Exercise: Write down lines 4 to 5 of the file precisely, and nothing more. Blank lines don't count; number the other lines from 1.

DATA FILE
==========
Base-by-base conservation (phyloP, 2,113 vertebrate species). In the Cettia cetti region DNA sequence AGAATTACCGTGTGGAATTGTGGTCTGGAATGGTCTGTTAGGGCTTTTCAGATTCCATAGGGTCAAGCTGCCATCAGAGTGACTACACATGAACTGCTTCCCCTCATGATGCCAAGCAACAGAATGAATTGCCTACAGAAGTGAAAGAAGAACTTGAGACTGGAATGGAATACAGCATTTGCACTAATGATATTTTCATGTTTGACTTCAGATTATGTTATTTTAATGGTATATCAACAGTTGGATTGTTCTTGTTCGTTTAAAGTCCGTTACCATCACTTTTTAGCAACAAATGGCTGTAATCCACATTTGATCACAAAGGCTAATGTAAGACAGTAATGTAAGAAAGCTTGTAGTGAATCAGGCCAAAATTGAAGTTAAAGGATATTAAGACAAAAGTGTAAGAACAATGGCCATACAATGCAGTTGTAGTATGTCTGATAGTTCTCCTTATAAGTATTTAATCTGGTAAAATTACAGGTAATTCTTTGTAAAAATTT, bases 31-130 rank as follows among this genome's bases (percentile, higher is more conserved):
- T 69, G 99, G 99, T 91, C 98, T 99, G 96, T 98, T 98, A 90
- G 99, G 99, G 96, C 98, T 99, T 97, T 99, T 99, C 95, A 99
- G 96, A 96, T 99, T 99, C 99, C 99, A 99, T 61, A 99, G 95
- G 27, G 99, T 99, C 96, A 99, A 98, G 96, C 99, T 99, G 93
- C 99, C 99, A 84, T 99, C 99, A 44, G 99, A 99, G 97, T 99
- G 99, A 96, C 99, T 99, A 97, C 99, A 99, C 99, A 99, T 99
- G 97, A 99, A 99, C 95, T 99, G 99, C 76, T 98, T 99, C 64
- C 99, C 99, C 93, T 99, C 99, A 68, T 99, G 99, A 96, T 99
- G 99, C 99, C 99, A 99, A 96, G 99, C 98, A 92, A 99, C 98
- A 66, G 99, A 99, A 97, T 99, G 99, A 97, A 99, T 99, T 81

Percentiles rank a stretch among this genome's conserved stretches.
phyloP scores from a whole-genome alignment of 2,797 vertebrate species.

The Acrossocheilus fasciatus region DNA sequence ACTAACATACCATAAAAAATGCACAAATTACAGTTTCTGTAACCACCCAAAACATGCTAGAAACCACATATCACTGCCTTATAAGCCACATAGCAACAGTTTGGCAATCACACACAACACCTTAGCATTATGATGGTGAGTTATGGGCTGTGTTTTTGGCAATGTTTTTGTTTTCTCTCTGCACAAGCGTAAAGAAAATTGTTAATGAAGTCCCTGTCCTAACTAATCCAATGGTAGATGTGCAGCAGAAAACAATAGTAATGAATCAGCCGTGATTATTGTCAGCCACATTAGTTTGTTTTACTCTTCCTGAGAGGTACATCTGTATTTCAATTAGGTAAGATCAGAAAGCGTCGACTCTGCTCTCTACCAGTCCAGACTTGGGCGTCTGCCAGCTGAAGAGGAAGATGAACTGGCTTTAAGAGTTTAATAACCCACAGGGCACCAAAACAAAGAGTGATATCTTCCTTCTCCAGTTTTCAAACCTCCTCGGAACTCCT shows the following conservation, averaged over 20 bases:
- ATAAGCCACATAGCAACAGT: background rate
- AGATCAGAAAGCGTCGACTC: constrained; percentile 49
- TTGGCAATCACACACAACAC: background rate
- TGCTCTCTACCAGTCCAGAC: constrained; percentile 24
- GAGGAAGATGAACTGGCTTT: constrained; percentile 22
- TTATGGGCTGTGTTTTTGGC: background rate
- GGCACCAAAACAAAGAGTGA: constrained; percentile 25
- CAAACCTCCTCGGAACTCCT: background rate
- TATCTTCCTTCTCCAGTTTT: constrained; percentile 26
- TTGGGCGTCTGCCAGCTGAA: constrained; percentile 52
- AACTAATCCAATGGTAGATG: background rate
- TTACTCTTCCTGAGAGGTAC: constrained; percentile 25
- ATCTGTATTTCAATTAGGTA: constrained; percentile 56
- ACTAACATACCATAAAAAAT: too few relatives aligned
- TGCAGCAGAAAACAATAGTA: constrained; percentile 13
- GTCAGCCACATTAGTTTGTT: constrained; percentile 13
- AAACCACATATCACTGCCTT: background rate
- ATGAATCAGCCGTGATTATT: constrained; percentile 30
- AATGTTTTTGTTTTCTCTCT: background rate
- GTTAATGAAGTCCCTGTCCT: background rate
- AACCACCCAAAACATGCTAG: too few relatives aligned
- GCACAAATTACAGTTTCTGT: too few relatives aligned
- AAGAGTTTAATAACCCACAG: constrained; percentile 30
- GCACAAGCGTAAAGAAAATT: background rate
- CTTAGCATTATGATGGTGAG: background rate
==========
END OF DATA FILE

- G 96, A 96, T 99, T 99, C 99, C 99, A 99, T 61, A 99, G 95
- G 27, G 99, T 99, C 96, A 99, A 98, G 96, C 99, T 99, G 93